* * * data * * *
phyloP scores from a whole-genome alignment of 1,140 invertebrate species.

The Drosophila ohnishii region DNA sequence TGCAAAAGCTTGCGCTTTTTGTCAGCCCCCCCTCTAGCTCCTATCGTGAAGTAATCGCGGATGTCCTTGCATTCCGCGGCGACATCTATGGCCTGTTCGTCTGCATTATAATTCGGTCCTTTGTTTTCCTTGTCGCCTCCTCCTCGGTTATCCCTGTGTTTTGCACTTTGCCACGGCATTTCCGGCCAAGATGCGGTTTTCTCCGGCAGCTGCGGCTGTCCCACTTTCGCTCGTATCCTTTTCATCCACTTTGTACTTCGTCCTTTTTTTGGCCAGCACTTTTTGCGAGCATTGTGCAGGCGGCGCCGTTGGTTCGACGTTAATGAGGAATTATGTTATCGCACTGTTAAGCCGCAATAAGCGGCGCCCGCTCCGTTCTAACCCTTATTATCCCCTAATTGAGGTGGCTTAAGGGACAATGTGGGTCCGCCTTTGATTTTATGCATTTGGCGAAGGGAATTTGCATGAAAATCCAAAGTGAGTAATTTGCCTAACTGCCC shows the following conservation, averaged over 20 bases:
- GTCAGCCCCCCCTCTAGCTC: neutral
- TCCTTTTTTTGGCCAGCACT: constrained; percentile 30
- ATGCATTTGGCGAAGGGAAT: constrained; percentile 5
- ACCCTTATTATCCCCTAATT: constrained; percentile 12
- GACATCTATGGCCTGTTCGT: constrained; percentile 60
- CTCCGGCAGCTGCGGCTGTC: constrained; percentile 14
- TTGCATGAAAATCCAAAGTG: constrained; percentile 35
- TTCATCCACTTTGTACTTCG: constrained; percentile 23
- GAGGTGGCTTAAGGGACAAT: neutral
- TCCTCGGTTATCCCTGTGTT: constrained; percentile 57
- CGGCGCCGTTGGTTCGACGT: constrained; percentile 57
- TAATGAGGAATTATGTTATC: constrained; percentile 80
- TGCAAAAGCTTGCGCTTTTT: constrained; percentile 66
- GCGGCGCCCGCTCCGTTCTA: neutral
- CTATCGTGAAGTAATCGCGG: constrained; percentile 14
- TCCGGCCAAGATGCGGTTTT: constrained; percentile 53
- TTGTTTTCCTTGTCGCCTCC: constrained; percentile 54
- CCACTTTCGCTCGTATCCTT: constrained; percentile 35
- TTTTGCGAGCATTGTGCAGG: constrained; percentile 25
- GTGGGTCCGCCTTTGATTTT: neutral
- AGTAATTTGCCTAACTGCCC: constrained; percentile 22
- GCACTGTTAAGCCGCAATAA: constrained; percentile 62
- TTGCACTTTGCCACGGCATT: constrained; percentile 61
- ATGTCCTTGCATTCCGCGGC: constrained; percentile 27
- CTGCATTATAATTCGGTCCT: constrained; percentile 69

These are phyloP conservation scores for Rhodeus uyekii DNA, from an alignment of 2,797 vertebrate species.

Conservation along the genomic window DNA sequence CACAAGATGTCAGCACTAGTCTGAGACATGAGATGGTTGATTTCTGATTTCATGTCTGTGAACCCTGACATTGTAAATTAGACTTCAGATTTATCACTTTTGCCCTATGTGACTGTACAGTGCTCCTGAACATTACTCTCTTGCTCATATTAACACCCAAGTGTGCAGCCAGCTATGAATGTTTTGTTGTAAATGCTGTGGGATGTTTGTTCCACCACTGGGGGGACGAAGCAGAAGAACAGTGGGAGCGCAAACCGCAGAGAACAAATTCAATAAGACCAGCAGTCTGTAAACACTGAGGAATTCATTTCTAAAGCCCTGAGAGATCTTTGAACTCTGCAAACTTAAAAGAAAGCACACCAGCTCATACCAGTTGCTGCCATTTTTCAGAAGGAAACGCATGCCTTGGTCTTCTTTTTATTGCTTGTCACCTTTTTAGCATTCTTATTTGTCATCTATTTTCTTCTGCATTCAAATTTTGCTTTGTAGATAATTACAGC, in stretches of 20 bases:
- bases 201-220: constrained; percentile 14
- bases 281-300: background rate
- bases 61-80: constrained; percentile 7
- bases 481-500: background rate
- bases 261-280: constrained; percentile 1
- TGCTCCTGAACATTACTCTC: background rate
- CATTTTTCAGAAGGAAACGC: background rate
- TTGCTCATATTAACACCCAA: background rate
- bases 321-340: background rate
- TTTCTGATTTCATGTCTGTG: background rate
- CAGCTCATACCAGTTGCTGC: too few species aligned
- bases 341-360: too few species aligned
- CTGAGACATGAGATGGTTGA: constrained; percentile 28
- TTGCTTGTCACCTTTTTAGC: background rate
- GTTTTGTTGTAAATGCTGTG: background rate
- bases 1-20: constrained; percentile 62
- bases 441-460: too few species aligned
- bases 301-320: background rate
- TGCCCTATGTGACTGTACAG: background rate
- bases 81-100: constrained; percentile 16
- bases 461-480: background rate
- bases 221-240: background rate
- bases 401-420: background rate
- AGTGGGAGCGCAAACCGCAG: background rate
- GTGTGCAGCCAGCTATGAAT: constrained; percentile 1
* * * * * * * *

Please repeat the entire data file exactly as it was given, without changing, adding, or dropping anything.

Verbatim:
phyloP scores from a whole-genome alignment of 1,140 invertebrate species.

The Drosophila ohnishii region DNA sequence TGCAAAAGCTTGCGCTTTTTGTCAGCCCCCCCTCTAGCTCCTATCGTGAAGTAATCGCGGATGTCCTTGCATTCCGCGGCGACATCTATGGCCTGTTCGTCTGCATTATAATTCGGTCCTTTGTTTTCCTTGTCGCCTCCTCCTCGGTTATCCCTGTGTTTTGCACTTTGCCACGGCATTTCCGGCCAAGATGCGGTTTTCTCCGGCAGCTGCGGCTGTCCCACTTTCGCTCGTATCCTTTTCATCCACTTTGTACTTCGTCCTTTTTTTGGCCAGCACTTTTTGCGAGCATTGTGCAGGCGGCGCCGTTGGTTCGACGTTAATGAGGAATTATGTTATCGCACTGTTAAGCCGCAATAAGCGGCGCCCGCTCCGTTCTAACCCTTATTATCCCCTAATTGAGGTGGCTTAAGGGACAATGTGGGTCCGCCTTTGATTTTATGCATTTGGCGAAGGGAATTTGCATGAAAATCCAAAGTGAGTAATTTGCCTAACTGCCC shows the following conservation, averaged over 20 bases:
- GTCAGCCCCCCCTCTAGCTC: neutral
- TCCTTTTTTTGGCCAGCACT: constrained; percentile 30
- ATGCATTTGGCGAAGGGAAT: constrained; percentile 5
- ACCCTTATTATCCCCTAATT: constrained; percentile 12
- GACATCTATGGCCTGTTCGT: constrained; percentile 60
- CTCCGGCAGCTGCGGCTGTC: constrained; percentile 14
- TTGCATGAAAATCCAAAGTG: constrained; percentile 35
- TTCATCCACTTTGTACTTCG: constrained; percentile 23
- GAGGTGGCTTAAGGGACAAT: neutral
- TCCTCGGTTATCCCTGTGTT: constrained; percentile 57
- CGGCGCCGTTGGTTCGACGT: constrained; percentile 57
- TAATGAGGAATTATGTTATC: constrained; percentile 80
- TGCAAAAGCTTGCGCTTTTT: constrained; percentile 66
- GCGGCGCCCGCTCCGTTCTA: neutral
- CTATCGTGAAGTAATCGCGG: constrained; percentile 14
- TCCGGCCAAGATGCGGTTTT: constrained; percentile 53
- TTGTTTTCCTTGTCGCCTCC: constrained; percentile 54
- CCACTTTCGCTCGTATCCTT: constrained; percentile 35
- TTTTGCGAGCATTGTGCAGG: constrained; percentile 25
- GTGGGTCCGCCTTTGATTTT: neutral
- AGTAATTTGCCTAACTGCCC: constrained; percentile 22
- GCACTGTTAAGCCGCAATAA: constrained; percentile 62
- TTGCACTTTGCCACGGCATT: constrained; percentile 61
- ATGTCCTTGCATTCCGCGGC: constrained; percentile 27
- CTGCATTATAATTCGGTCCT: constrained; percentile 69

These are phyloP conservation scores for Rhodeus uyekii DNA, from an alignment of 2,797 vertebrate species.

Conservation along the genomic window DNA sequence CACAAGATGTCAGCACTAGTCTGAGACATGAGATGGTTGATTTCTGATTTCATGTCTGTGAACCCTGACATTGTAAATTAGACTTCAGATTTATCACTTTTGCCCTATGTGACTGTACAGTGCTCCTGAACATTACTCTCTTGCTCATATTAACACCCAAGTGTGCAGCCAGCTATGAATGTTTTGTTGTAAATGCTGTGGGATGTTTGTTCCACCACTGGGGGGACGAAGCAGAAGAACAGTGGGAGCGCAAACCGCAGAGAACAAATTCAATAAGACCAGCAGTCTGTAAACACTGAGGAATTCATTTCTAAAGCCCTGAGAGATCTTTGAACTCTGCAAACTTAAAAGAAAGCACACCAGCTCATACCAGTTGCTGCCATTTTTCAGAAGGAAACGCATGCCTTGGTCTTCTTTTTATTGCTTGTCACCTTTTTAGCATTCTTATTTGTCATCTATTTTCTTCTGCATTCAAATTTTGCTTTGTAGATAATTACAGC, in stretches of 20 bases:
- bases 201-220: constrained; percentile 14
- bases 281-300: background rate
- bases 61-80: constrained; percentile 7
- bases 481-500: background rate
- bases 261-280: constrained; percentile 1
- TGCTCCTGAACATTACTCTC: background rate
- CATTTTTCAGAAGGAAACGC: background rate
- TTGCTCATATTAACACCCAA: background rate
- bases 321-340: background rate
- TTTCTGATTTCATGTCTGTG: background rate
- CAGCTCATACCAGTTGCTGC: too few species aligned
- bases 341-360: too few species aligned
- CTGAGACATGAGATGGTTGA: constrained; percentile 28
- TTGCTTGTCACCTTTTTAGC: background rate
- GTTTTGTTGTAAATGCTGTG: background rate
- bases 1-20: constrained; percentile 62
- bases 441-460: too few species aligned
- bases 301-320: background rate
- TGCCCTATGTGACTGTACAG: background rate
- bases 81-100: constrained; percentile 16
- bases 461-480: background rate
- bases 221-240: background rate
- bases 401-420: background rate
- AGTGGGAGCGCAAACCGCAG: background rate
- GTGTGCAGCCAGCTATGAAT: constrained; percentile 1